Question of the Day, August 7-8, 2015, Me and my Shadow

In the Chapter Shadow School of Rob Breszny humorously inspiring book PRONOIA is the Antidote for Paranoia he expresses our relationship with shadow playfully and inspiring.
“You’re a gorgeous mystery with a wild heart and lofty purpose. But like all of us, you also have a dark side – a part of your psyche that snarls and bites, that’s unconscious and irrational, that is motivated by ill will or twisted passions or instinctual fears…
Carl Jung referred to it as shadow. He regarded it as the lead that the authentic alchemist of the Middle Ages sought to transmute gold.”

How have you transmuted your shadow into gold?
Or discuss your experience with you dance with Shadow.

Thank you for all the sharing – particularly from FOS, Nancee and Lulu.

It is for me a strange experience.
I certainly have had many experiences that are easily interpreted through that framework, and I am loath to use that framework.

And why I am so loath is encapsulated in the very notion of alchemy.
Alchemy was the search for a way of changing a common metal (lead) into a rare metal (gold). They were trying chemical methods of doing so (though without the distinction “chemistry”).
We now understand much more about the structure of atoms and the nature of chemistry.
We can now transmute lead into gold, but it takes vast amounts of energy to do so, and simply isn’t worth it.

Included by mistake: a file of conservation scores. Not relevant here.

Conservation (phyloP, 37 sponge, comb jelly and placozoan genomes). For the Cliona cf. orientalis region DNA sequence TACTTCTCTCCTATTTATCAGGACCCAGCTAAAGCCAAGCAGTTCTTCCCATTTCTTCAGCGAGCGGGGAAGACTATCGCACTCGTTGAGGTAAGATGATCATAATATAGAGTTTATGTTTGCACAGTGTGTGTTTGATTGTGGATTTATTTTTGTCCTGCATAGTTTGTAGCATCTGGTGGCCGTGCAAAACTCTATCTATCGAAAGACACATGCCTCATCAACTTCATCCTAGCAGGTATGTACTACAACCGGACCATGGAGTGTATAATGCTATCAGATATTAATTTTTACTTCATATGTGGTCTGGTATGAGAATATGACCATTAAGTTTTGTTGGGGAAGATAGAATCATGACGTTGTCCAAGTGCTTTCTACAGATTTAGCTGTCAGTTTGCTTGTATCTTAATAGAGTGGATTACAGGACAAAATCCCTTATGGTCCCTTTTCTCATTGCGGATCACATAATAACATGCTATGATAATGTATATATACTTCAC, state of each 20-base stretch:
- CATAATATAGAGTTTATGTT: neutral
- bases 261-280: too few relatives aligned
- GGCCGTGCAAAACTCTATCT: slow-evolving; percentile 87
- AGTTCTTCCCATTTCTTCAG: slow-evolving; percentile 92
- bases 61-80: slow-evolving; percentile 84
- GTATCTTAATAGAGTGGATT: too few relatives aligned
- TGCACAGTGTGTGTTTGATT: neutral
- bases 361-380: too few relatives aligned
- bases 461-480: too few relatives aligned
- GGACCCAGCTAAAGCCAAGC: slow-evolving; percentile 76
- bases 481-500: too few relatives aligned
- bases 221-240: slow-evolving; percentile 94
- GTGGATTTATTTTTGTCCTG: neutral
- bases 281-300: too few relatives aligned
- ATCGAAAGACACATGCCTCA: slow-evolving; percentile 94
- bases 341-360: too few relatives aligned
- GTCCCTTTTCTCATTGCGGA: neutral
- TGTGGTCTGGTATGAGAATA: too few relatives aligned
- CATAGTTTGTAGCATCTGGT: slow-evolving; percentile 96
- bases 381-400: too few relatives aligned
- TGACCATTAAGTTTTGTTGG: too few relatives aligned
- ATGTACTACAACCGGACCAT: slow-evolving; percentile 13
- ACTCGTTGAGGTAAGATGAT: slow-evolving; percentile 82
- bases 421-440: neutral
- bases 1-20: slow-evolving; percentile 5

So alchemy was a search founded on invalid premises.

The whole question seems to be founded on invalid premises.

I both agree and strongly disagree with the question, at the same time.

In that we are all complex beyond any hope of conscious comprehension, yes we are each a “gorgeous mystery”.
In that we are each capable of rejecting conformity in any domain, yes we are each “wild heart”, in this sense. And we are also “wild heart” in other senses, in the sense of having ancient patterns from our deep evolutionary past that have aided the survival of our ancestors on average over time. These come in genetic and cultural forms, they come as feelings and dispositions to action, they come as anger, as senses of injustice, jealousy, betrayal, and many others.
History is replete with examples of situations getting very dangerous, where competition for very meagre resources has been intense. All of our ancestors have survived many thousands of such situations, over all manner of deep time.

So yes – we all have survival strategies that are appropriate to times of extreme competition, we would not be here else-wise.

And we are also primed by deep evolution to be cooperative.
We are capable of cooperation at ever greater recursive scales.

Which sets of strategies get triggered depend entirely on the contexts the various subsystems of our brain recognise.
Some of these deep systems within us have deep power to upscale their voting power in certain situations. So we can be strongly influenced by certain feelings in certain situations.
To the extent that we can consciously choose context, we can attain some degree of mastery.

And learning about ourselves, learning about those systems, and about the contexts and strategies (at ever more recursive levels) that trigger them, is an important part of the growth of self awareness and self control.

And none of us can control all things. We are far too complex for that. All we can do is choose where we are going to put the focus of our attention, and what we each judge as the costs and benefits to putting in the time and resources required to modify those systems. Putting focus in one area necessarily prevents it being applied to other areas.